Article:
House Passes Pallone Amendment to Protect Global Human Rights and Amendment to Investigate Azerbaijani War Crimes

Press Release

Date: Dec. 7, 2021
Location: Washington, DC
Issues: Foreign Affairs

Congressman Frank Pallone, Jr.'s (NJ-06) amendment to the National Defense Authorization Act (NDAA) passed the U.S. House of Representatives today. The amendment would help advance human rights around the world by requiring the Department of Defense to review existing requirements for conducting human rights training of foreign national security forces participating in security cooperation programs like the Section 333 Building Partner Capacity Program. It also calls for a review to the current Department of Defense (DOD) data collection practices and procedures for accessing, monitoring, and evaluating human rights training programs. The amendment will ensure compliance with U.S. law that prohibits use of funds for assistance to foreign security forces that have committed gross human rights violations.

The NDAA also includes language from an amendment led by Congressman Adam Schiff (CA-28) that Congressman Pallone co-sponsored and calls for the immediate release of the prisoners of war, including civilians, who Azerbaijani President Ilham Aliyev continues to hold hostage as bargaining chips. This language further requires a report from DOD on the deadly 44-day war initiated by Azerbaijani and Turkish forces in the fall of 2020. The report will include an assessment of U.S. weapons systems or technology used in the conflict, a description of the involvement of foreign actors -- which were heavily used by Azerbaijan -- and any violations of the November 9, 2020 statement that ended most of the fighting.

"The United States has long stood as a beacon for the rights of every person, regardless of race, religion, ethnicity, or nationality. We must continue to lead by example and ensure that American tax dollars do not contradict our values at home or abroad," Pallone said. "My amendment sends a clear signal that the United States takes seriously its democratic norms and commitment to peace by ensuring oversight of our security assistance.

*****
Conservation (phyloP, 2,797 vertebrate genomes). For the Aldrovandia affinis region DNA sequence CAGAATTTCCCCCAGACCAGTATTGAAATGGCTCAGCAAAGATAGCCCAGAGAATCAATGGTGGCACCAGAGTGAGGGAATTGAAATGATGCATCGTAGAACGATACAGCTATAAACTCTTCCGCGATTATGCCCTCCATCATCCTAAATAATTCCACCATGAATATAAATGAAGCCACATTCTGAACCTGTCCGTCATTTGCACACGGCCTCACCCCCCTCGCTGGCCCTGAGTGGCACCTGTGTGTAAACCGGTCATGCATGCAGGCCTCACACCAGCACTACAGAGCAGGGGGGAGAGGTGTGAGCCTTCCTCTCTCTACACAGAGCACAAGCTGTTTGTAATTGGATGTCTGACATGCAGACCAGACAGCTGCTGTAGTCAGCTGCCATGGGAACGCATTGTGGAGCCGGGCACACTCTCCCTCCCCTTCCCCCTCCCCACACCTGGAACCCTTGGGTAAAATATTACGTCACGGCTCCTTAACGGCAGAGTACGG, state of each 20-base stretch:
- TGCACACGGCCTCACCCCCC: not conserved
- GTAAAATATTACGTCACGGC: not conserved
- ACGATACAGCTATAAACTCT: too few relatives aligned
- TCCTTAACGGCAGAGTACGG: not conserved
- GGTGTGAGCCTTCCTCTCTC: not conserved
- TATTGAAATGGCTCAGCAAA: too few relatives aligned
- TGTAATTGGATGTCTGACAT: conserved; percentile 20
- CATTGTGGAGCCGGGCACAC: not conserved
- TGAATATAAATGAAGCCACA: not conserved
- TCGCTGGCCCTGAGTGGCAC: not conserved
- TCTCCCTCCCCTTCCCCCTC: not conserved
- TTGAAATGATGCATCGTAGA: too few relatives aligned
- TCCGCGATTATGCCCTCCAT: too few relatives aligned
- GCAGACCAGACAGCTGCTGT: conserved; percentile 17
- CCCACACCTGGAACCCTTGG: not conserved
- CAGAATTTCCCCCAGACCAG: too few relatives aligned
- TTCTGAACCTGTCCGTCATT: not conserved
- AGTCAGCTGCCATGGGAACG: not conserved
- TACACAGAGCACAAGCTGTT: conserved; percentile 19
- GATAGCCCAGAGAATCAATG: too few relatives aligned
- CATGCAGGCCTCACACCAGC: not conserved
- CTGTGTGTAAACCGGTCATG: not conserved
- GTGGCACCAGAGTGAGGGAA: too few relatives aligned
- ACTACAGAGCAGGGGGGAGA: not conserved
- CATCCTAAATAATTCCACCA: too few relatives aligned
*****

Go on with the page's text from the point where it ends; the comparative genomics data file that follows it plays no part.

"Azerbaijan continues to threaten Armenia's safety and sovereignty, which makes these amendments especially urgent. The United States should not be aiding and abetting reckless, autocratic states with appalling human rights records for any reason. Because of our efforts, the Department of Defense is now required to undergo a thorough investigation that will bring attention to the gross human rights abuses committed by Azerbaijan during last year's war and focus on their deadly actions in Armenian territory that are still taking place to this day. Data from this report will help us to finally bring an end to U.S. funding for the murderous Aliyev regime and instead urge strong support of fellow democracies like Armenia," Pallone concluded.

The amendment is an important step in creating oversight for the Defense Department's Section 333 Building Partner Capacity Program that has sent enormous sums of money to human rights abusing regimes and dictators, including that of Azerbaijani President Ilham Aliyev, which has numerous documented human rights violations. The Department has spent nearly $4 billion over the last four years on the program. Even though the State Department has singled out Azerbaijani border units for committing human rights violations, those forces received over $100 million in security assistance in fiscal years 2018 and 2019 through the program.


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